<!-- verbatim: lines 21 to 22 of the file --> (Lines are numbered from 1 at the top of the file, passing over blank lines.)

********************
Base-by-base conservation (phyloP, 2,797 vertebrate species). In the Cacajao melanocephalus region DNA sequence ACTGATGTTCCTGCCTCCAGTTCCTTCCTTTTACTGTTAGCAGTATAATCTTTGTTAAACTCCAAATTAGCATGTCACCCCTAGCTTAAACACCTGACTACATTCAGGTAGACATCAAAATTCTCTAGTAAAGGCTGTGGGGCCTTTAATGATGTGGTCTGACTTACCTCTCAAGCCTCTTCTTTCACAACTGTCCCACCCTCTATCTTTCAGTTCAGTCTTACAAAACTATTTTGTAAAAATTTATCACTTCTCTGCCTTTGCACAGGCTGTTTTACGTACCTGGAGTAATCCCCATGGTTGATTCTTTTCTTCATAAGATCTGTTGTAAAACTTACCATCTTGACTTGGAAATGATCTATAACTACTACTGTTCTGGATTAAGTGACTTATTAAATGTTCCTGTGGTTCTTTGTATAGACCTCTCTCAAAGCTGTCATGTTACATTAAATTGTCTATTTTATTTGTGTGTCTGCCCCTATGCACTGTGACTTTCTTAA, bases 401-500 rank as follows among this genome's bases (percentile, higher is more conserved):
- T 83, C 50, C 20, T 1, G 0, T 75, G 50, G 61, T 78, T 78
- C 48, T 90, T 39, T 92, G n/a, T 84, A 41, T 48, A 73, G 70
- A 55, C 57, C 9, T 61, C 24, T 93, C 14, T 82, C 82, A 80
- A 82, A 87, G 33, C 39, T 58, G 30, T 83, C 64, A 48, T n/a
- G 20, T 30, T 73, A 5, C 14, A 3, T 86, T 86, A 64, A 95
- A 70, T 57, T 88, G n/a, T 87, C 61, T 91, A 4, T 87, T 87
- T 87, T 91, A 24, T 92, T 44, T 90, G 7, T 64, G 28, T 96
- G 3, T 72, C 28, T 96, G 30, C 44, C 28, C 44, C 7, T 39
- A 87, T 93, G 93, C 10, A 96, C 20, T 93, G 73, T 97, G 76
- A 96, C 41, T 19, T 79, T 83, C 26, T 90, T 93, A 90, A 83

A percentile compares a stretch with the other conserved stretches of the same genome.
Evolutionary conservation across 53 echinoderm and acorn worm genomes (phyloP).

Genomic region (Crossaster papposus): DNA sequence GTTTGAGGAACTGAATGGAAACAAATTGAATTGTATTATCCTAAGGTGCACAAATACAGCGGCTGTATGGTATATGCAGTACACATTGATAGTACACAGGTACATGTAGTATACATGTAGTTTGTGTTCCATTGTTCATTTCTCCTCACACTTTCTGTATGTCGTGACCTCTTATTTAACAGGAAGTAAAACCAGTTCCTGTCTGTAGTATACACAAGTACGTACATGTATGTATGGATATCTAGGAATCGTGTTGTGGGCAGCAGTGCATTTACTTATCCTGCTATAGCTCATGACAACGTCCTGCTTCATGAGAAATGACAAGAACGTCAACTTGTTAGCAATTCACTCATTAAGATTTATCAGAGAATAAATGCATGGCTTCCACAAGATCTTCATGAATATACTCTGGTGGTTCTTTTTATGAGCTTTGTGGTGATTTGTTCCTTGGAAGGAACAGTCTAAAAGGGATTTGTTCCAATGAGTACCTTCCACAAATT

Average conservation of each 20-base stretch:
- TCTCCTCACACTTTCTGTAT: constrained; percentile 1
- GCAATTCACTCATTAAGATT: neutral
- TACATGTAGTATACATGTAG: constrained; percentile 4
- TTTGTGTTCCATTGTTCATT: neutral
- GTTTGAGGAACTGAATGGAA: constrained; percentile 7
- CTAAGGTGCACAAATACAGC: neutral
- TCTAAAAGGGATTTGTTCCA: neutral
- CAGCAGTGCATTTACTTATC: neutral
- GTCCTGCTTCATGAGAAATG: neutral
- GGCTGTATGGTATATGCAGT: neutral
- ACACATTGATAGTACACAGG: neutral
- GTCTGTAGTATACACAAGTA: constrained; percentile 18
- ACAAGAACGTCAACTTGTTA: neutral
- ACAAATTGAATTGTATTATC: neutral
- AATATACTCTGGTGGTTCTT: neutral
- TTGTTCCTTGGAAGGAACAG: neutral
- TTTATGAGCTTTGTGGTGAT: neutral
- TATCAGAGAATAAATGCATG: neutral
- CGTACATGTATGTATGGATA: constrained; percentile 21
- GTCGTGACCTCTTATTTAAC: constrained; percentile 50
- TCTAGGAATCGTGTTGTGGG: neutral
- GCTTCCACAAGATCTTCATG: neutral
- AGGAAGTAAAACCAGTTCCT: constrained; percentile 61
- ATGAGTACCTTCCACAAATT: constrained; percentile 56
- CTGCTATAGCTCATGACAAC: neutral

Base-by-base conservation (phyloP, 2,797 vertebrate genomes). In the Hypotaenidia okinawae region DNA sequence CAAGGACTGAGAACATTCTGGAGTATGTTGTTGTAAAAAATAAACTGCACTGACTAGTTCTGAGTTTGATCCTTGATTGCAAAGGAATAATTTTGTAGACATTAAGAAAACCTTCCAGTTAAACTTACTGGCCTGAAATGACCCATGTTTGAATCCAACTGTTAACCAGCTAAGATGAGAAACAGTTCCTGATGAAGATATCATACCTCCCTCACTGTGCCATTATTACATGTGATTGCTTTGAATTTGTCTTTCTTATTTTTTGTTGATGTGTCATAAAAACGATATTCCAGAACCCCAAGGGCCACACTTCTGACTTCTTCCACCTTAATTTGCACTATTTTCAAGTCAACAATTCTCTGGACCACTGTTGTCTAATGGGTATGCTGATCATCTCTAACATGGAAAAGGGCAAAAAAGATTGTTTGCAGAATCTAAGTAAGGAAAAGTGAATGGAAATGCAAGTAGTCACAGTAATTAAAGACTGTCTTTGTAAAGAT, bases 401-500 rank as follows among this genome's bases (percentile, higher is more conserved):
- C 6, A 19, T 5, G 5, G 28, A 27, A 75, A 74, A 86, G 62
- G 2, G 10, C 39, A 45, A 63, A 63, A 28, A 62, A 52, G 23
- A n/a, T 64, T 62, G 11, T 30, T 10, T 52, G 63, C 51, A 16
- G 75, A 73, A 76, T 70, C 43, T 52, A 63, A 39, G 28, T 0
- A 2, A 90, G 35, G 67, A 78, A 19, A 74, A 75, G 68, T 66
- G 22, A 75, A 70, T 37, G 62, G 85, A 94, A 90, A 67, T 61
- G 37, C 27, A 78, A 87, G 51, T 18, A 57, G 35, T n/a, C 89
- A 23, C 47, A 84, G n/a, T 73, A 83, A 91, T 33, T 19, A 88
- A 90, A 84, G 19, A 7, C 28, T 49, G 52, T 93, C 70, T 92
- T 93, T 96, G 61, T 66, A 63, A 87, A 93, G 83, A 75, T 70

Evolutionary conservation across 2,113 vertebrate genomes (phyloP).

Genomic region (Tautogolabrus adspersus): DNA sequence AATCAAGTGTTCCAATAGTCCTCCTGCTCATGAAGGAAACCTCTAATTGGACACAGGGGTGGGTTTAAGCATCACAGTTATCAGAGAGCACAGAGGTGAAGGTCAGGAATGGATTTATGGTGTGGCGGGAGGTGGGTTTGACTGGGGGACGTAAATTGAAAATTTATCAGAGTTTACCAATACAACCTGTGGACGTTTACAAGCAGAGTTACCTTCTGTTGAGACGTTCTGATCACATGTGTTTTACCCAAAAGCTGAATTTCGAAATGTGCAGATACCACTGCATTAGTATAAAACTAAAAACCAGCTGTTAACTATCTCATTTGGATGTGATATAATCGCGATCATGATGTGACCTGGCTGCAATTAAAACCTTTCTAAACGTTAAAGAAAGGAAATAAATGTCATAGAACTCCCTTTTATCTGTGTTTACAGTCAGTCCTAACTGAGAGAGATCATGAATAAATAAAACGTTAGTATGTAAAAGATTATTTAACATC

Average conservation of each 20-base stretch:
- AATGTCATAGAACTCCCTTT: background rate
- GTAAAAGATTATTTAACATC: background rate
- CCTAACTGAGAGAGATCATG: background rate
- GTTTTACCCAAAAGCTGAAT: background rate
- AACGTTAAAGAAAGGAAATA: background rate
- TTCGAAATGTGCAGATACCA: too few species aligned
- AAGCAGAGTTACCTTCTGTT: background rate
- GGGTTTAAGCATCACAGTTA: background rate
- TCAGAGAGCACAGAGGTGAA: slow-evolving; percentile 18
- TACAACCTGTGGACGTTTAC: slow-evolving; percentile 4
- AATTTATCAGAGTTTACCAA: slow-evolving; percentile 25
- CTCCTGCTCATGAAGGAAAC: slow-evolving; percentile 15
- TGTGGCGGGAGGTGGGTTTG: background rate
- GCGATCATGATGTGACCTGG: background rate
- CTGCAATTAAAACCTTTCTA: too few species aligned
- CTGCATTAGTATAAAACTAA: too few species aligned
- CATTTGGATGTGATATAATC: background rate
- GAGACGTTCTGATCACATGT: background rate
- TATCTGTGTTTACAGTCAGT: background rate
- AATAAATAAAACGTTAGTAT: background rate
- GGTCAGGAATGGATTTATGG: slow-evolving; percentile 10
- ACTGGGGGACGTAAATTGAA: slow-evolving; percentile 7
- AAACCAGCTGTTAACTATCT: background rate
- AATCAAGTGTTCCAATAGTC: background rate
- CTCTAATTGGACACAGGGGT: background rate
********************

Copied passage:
- CTAAGGTGCACAAATACAGC: neutral
- TCTAAAAGGGATTTGTTCCA: neutral